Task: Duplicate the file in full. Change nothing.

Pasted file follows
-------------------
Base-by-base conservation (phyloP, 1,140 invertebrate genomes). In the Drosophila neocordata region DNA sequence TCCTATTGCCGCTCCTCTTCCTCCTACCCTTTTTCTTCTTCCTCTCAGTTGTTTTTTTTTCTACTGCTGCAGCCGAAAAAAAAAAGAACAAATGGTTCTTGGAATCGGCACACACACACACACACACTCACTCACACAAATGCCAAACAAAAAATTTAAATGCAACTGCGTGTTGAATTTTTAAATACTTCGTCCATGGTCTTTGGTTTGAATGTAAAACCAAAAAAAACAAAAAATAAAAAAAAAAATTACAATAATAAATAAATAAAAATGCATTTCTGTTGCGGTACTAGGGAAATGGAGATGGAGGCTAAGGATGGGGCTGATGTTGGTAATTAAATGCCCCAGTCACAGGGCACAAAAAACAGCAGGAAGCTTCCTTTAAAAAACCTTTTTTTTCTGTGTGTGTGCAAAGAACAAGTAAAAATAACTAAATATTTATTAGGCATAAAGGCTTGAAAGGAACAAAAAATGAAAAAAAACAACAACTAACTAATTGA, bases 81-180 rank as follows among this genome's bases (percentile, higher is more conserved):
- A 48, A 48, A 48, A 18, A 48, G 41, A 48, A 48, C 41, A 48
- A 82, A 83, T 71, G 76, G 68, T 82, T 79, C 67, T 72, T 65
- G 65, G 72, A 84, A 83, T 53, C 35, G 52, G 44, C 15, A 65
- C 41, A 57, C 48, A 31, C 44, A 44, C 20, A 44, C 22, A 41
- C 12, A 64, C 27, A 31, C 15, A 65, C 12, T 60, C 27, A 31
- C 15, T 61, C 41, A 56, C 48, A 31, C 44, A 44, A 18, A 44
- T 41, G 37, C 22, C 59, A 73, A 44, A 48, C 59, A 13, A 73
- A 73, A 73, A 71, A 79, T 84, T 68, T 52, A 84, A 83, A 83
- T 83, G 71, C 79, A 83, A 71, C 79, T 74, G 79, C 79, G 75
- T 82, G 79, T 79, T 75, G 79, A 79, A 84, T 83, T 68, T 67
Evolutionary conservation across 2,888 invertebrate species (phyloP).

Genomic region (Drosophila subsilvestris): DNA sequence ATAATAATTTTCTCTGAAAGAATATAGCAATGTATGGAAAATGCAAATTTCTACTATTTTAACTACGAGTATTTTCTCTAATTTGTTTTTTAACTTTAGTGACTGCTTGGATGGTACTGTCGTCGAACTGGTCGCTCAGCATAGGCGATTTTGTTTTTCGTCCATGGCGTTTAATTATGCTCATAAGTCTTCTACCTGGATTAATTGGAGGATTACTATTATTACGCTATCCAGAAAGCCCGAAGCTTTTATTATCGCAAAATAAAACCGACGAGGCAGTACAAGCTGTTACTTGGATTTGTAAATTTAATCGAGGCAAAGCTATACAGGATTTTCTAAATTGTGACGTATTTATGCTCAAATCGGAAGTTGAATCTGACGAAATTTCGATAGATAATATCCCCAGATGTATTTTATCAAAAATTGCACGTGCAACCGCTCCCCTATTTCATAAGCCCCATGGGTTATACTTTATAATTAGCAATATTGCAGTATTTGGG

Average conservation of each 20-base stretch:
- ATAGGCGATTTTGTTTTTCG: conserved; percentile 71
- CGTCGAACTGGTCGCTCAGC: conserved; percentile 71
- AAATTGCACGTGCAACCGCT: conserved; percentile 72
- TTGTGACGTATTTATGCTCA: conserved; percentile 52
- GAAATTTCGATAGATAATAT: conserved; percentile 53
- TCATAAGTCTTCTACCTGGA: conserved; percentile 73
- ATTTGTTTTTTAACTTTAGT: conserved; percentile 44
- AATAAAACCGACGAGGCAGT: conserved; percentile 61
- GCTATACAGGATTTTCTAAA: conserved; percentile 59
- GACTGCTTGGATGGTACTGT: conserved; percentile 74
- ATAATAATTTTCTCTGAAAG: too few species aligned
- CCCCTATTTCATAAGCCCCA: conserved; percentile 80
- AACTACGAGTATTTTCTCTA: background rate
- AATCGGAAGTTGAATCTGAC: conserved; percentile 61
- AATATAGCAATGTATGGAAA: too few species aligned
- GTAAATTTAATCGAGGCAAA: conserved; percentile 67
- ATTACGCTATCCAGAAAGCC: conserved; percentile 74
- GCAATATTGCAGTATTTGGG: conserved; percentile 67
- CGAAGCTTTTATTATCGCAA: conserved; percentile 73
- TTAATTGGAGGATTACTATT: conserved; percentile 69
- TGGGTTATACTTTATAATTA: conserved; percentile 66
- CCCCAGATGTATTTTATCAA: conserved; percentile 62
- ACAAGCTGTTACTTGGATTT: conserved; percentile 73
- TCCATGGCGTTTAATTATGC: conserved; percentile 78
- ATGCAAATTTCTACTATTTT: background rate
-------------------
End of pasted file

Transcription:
Base-by-base conservation (phyloP, 1,140 invertebrate genomes). In the Drosophila neocordata region DNA sequence TCCTATTGCCGCTCCTCTTCCTCCTACCCTTTTTCTTCTTCCTCTCAGTTGTTTTTTTTTCTACTGCTGCAGCCGAAAAAAAAAAGAACAAATGGTTCTTGGAATCGGCACACACACACACACACACTCACTCACACAAATGCCAAACAAAAAATTTAAATGCAACTGCGTGTTGAATTTTTAAATACTTCGTCCATGGTCTTTGGTTTGAATGTAAAACCAAAAAAAACAAAAAATAAAAAAAAAAATTACAATAATAAATAAATAAAAATGCATTTCTGTTGCGGTACTAGGGAAATGGAGATGGAGGCTAAGGATGGGGCTGATGTTGGTAATTAAATGCCCCAGTCACAGGGCACAAAAAACAGCAGGAAGCTTCCTTTAAAAAACCTTTTTTTTCTGTGTGTGTGCAAAGAACAAGTAAAAATAACTAAATATTTATTAGGCATAAAGGCTTGAAAGGAACAAAAAATGAAAAAAAACAACAACTAACTAATTGA, bases 81-180 rank as follows among this genome's bases (percentile, higher is more conserved):
- A 48, A 48, A 48, A 18, A 48, G 41, A 48, A 48, C 41, A 48
- A 82, A 83, T 71, G 76, G 68, T 82, T 79, C 67, T 72, T 65
- G 65, G 72, A 84, A 83, T 53, C 35, G 52, G 44, C 15, A 65
- C 41, A 57, C 48, A 31, C 44, A 44, C 20, A 44, C 22, A 41
- C 12, A 64, C 27, A 31, C 15, A 65, C 12, T 60, C 27, A 31
- C 15, T 61, C 41, A 56, C 48, A 31, C 44, A 44, A 18, A 44
- T 41, G 37, C 22, C 59, A 73, A 44, A 48, C 59, A 13, A 73
- A 73, A 73, A 71, A 79, T 84, T 68, T 52, A 84, A 83, A 83
- T 83, G 71, C 79, A 83, A 71, C 79, T 74, G 79, C 79, G 75
- T 82, G 79, T 79, T 75, G 79, A 79, A 84, T 83, T 68, T 67
Evolutionary conservation across 2,888 invertebrate species (phyloP).

Genomic region (Drosophila subsilvestris): DNA sequence ATAATAATTTTCTCTGAAAGAATATAGCAATGTATGGAAAATGCAAATTTCTACTATTTTAACTACGAGTATTTTCTCTAATTTGTTTTTTAACTTTAGTGACTGCTTGGATGGTACTGTCGTCGAACTGGTCGCTCAGCATAGGCGATTTTGTTTTTCGTCCATGGCGTTTAATTATGCTCATAAGTCTTCTACCTGGATTAATTGGAGGATTACTATTATTACGCTATCCAGAAAGCCCGAAGCTTTTATTATCGCAAAATAAAACCGACGAGGCAGTACAAGCTGTTACTTGGATTTGTAAATTTAATCGAGGCAAAGCTATACAGGATTTTCTAAATTGTGACGTATTTATGCTCAAATCGGAAGTTGAATCTGACGAAATTTCGATAGATAATATCCCCAGATGTATTTTATCAAAAATTGCACGTGCAACCGCTCCCCTATTTCATAAGCCCCATGGGTTATACTTTATAATTAGCAATATTGCAGTATTTGGG

Average conservation of each 20-base stretch:
- ATAGGCGATTTTGTTTTTCG: conserved; percentile 71
- CGTCGAACTGGTCGCTCAGC: conserved; percentile 71
- AAATTGCACGTGCAACCGCT: conserved; percentile 72
- TTGTGACGTATTTATGCTCA: conserved; percentile 52
- GAAATTTCGATAGATAATAT: conserved; percentile 53
- TCATAAGTCTTCTACCTGGA: conserved; percentile 73
- ATTTGTTTTTTAACTTTAGT: conserved; percentile 44
- AATAAAACCGACGAGGCAGT: conserved; percentile 61
- GCTATACAGGATTTTCTAAA: conserved; percentile 59
- GACTGCTTGGATGGTACTGT: conserved; percentile 74
- ATAATAATTTTCTCTGAAAG: too few species aligned
- CCCCTATTTCATAAGCCCCA: conserved; percentile 80
- AACTACGAGTATTTTCTCTA: background rate
- AATCGGAAGTTGAATCTGAC: conserved; percentile 61
- AATATAGCAATGTATGGAAA: too few species aligned
- GTAAATTTAATCGAGGCAAA: conserved; percentile 67
- ATTACGCTATCCAGAAAGCC: conserved; percentile 74
- GCAATATTGCAGTATTTGGG: conserved; percentile 67
- CGAAGCTTTTATTATCGCAA: conserved; percentile 73
- TTAATTGGAGGATTACTATT: conserved; percentile 69
- TGGGTTATACTTTATAATTA: conserved; percentile 66
- CCCCAGATGTATTTTATCAA: conserved; percentile 62
- ACAAGCTGTTACTTGGATTT: conserved; percentile 73
- TCCATGGCGTTTAATTATGC: conserved; percentile 78
- ATGCAAATTTCTACTATTTT: background rate